Originally posted on NESN.com  |  Last updated 11/8/12
The 2012-13 college basketball tip-off is upon us as the action gets underway on Friday. There’s a long way to go before the madness of March, but here are the five most important and influential players to watch this season: 1. Christian Watford — Indiana Hoosiers The 6-foot-9 wing forward is not a typical wing forward because his size is more consistent with a power forward. However, Watford is a player who has great range with his perimeter jump shot. He beats defenses not by pounding them, but by shooting against them. Watford plays a face-up game instead of employing a back-to-the-basket game. Watford is the player to watch on Indiana, the preseason No. 1 team in the United States, because most of the attention will flow to super sophomore Cody Zeller in the paint. Watford needs to flourish on the wing so that Zeller won’t be double-teamed as much. Indiana needs to have strong second and third scorers to help Zeller manage the team’s offensive workload. If Watford comes and goes and is not a particularly consistent player, Indiana won’t make the Final Four and deliver on its considerable talent. 2. Gorgui Dieng — Louisville Cardinals The player who receives more national attention on Louisville than anyone else is point guard Peyton Siva. However, the man who really made the Cardinals click last year and powered them to the Final Four was Dieng, an awkward center who refused to take a 15-foot jump shot on many occasions and did not give his team much of any value at the offensive end of the floor. How could a player like this be the main engine of a Final Four run? Simple — Dieng was one of the three best shot-blocking defenders in the country alongside Jeff Withey of Kansas and the national player of the year, Anthony Davis of Kentucky. Dieng was such a shot-blocking monster in the paint for Louisville that opposing offenses refused to take the ball to the rim. If he plays the same level of defense this year and adds that 13- to 15-foot jumper, Louisville will be very tough to beat. 3. Nerlens Noel — Kentucky It’s another season in which a Kentucky team crafted by master recruiter John Calipari will try to build around a freshman big man. Noel will try to do what Davis did last year: burst onto the scene in major college basketball, lead his team to a national championship and then go to the NBA after one year. Maybe Noel won’t be good enough to pull off the feat, but the point is that if he is good enough to do so, Kentucky will likely make the Final Four and contend for a repeat championship. Kentucky needs Noel to shine if the Wildcats are going to become the first repeat champion in college hoops since Florida in 2007. 4. Will Yeguete — Florida Gators Florida reached the Elite Eight last season even though Yeguete, a crafty rebounding forward, was sidelined with an injury for the entirety of the postseason. Yeguete is back in action this year, and if his body can withstand the strain of a full season, Florida will have the ruggedness near the rim that it will need if it wants to get to the Final Four, a destination the team barely missed out on last season after blowing a big lead to Louisville in the West Regional final. 5. Lorenzo Brown — North Carolina State Wolfpack The North Carolina State Wolfpack are being tabbed by most college basketball outlets and experts to win the Atlantic Coast Conference Championship. This is rarefied air for N.C. State, a program that has largely underachieved over the past two decades despite a rich college basketball tradition and a presence in the basketball-mad state of North Carolina. The competition for N.C. State is certainly fierce, with the North Carolina Tar Heels and Duke Blue Devils occupying the same neighborhood. However, if Brown — a 6-foot-4 point guard with a good handle and a better shot — can deliver the goods, the Wolfpack’s offense can really sing. Brown is the man who will be able to unlock the full potential of his team’s offense in 2012 and 2013.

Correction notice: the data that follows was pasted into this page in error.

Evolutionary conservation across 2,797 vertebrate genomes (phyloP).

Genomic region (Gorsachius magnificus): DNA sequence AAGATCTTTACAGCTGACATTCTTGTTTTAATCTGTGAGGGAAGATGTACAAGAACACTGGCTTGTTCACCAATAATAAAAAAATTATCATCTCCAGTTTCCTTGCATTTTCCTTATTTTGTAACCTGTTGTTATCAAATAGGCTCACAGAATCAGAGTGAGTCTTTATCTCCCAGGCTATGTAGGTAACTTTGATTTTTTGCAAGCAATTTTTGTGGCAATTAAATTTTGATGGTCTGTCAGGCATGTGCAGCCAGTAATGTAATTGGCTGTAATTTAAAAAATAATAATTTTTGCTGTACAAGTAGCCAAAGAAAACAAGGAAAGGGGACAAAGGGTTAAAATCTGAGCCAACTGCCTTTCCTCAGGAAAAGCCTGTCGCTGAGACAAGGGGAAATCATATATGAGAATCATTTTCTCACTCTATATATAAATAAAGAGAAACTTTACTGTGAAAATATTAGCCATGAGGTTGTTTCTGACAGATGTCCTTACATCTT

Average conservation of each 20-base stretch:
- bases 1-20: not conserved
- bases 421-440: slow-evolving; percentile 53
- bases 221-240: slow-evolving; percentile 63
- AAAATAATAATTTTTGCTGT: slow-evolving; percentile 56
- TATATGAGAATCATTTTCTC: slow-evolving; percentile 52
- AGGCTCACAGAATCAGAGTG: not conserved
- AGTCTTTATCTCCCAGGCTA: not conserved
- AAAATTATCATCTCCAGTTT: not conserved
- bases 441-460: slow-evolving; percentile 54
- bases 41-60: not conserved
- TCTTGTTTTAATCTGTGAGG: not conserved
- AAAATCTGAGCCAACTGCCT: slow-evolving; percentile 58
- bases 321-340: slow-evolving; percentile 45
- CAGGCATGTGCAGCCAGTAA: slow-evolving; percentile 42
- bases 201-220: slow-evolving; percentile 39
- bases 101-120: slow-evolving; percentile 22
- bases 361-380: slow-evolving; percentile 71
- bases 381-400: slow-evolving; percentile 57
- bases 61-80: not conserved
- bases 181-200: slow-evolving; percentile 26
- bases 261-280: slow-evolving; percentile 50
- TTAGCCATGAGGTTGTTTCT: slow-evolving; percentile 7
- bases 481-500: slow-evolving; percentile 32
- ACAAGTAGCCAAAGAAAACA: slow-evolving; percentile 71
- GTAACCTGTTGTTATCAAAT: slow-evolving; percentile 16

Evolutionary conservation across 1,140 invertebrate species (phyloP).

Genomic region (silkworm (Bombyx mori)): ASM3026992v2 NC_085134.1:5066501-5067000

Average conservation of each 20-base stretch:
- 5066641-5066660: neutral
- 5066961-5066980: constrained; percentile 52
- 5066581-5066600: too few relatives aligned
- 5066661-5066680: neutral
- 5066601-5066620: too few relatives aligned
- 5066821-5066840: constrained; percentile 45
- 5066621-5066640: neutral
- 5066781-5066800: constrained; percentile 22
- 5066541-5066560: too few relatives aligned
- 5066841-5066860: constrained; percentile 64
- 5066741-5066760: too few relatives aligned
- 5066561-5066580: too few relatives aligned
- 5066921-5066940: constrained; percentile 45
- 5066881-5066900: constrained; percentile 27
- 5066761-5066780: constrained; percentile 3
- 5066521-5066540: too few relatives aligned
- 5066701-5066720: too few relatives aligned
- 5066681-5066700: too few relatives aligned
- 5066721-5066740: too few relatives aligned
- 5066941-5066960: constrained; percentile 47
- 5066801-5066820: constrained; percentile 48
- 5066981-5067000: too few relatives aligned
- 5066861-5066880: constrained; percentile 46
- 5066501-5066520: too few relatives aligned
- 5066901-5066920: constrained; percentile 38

This article first appeared on NESN.com and was syndicated with permission.

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